5 April 2018 – Almost a month after taking part in the 2018 Cyprus Women’s Cup, Banyana Banyana forward Melinda Kgadiete is still in high spirits.

She was part of the squad of 21 players selected by head coach Desiree Ellis to play in the tournament where she featured in all four games where she was on the bench against Slovakia but started the three against Korea, Hungary and Belgium.

The competition was played from 26 February to 8 March.

Kgadiete made her debut for the Sasol-sponsored Banyana Banyana a month earlier when she was introduced in the international friendly match against Sweden in January in Cape Town – which South Africa lost 3-0.

Ellis’ charges finished 6th out of 12 teams. Spain won the competition after defeating Italy 2-0 in the final.

Kgadiete, who is on the books of Bloemfontein Celtic in the Sasol League, is now back home and she relieved the memories of the competition.

How was the Cyprus Cup?

It was a very difficult tournament for me but fortunately for my teammates it was not the first time they took part in the competition. They helped me get up to speed with the requirements of the game because I was only used to playing at club level for Celtic. The national team level was just too fast for me and I am not a pacey player, but I think I am slowly getting the hang of it.

What did you learn at the tournament?

A lot, I don’t want to lie – I learnt a lot and it’s things I will be doing at my club. Some of them are how to behave as a player, how to be a team player and not play as an individual because more often than not at club level you just want to shine as a player and forget that the team comes first. At the national team it’s all about the team and the country. Also, that it is important to play forward, not go around in circles trying to please the crowd. 

You played all four games – did you expect that?

To be frank, I didn’t expect to play any game even though I was hopeful I would get a run of maybe ten minutes or so at the end of one of the matches. It was a complete surprise for me that I featured in all the game, it means the technical team saw something in me that they felt I could contribute to the squad. The good thing was that we were playing as a unit and the players helped me a lot, and it didn’t show that I was new to the team. They really helped me to get to their level.

You made your Banyana Banyana debut against Sweden in Cape Town, tell us about that.

That was the greatest moment of my life. The first time I was told to go in, I was very scared because I had really enjoyed watching the national team play not thinking that someday my turn would come. And when it did, I was very nervous but I had to tell myself that this could be the only chance I get so I need to impress. The likes of Mpumi (Nompumelelo Nyandeni) and captain (Janine van Wyk) have long been in the team and have the necessary experience, so they helped me settled quickly.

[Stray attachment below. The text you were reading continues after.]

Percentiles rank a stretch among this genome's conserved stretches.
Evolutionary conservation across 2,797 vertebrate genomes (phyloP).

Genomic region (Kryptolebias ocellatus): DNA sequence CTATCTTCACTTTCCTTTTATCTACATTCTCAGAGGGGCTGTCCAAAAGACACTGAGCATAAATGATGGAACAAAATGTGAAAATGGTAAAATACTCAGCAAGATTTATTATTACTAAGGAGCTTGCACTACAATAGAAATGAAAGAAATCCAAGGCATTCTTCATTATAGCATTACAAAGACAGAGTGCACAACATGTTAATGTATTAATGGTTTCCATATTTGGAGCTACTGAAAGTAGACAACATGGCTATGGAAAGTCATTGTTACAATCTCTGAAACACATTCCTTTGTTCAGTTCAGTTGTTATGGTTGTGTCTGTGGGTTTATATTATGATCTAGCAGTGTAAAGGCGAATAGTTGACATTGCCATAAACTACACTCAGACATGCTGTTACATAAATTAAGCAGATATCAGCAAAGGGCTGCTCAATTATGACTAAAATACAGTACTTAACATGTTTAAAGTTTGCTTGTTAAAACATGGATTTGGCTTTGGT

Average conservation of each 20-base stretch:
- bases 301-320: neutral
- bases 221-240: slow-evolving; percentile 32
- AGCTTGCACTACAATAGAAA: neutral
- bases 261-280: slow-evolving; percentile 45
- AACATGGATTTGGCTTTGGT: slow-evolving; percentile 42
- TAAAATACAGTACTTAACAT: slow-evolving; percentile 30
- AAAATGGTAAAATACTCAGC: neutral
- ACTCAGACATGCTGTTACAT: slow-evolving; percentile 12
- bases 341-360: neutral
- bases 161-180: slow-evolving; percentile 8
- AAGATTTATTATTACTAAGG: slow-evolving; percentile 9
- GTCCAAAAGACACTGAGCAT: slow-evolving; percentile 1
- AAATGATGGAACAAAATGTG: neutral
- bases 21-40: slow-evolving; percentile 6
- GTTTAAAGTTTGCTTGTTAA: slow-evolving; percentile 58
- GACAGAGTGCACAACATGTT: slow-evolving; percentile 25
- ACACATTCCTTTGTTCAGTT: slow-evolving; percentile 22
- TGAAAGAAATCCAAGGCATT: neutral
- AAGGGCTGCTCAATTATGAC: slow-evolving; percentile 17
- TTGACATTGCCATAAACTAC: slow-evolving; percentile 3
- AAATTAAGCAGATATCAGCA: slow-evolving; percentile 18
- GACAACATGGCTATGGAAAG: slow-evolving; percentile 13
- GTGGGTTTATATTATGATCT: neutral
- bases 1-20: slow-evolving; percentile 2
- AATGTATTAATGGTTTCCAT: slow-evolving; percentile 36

Did the presence of Celtic teammates Kgaelebane Mohlakoana and Bambanani Mbane help?

Bambanani has also been in the squad for some time and she really did a good job in pushing us (myself and Kgaelebane) to up our game. Before we were selected for the national team, she always advised us to train hard and to believe in ourselves. And when we got to the Banyana Banyana camp she was also here for us, guiding us all the way. When I was announced in the starting eleven she called me to the side and said I must relax and play my own game. Even on the field she kept on encouraging me, which took a lot of pressure off my shoulders.

Was the difference in levels from the club significant? And what advice do you have for aspirant national team players?

I don’t want to sound like I am scaring them or anything, but things are very different at national team level where one has to be alert at all times. At club level we like to hold on to the ball for long, but when you get to the national team and play against top European teams you learn that it’s one-touch football, even though you are allowed to show your skill but only when a need arises.

 After the Cyprus Cup, what do you think future holds with Banyana Banyana?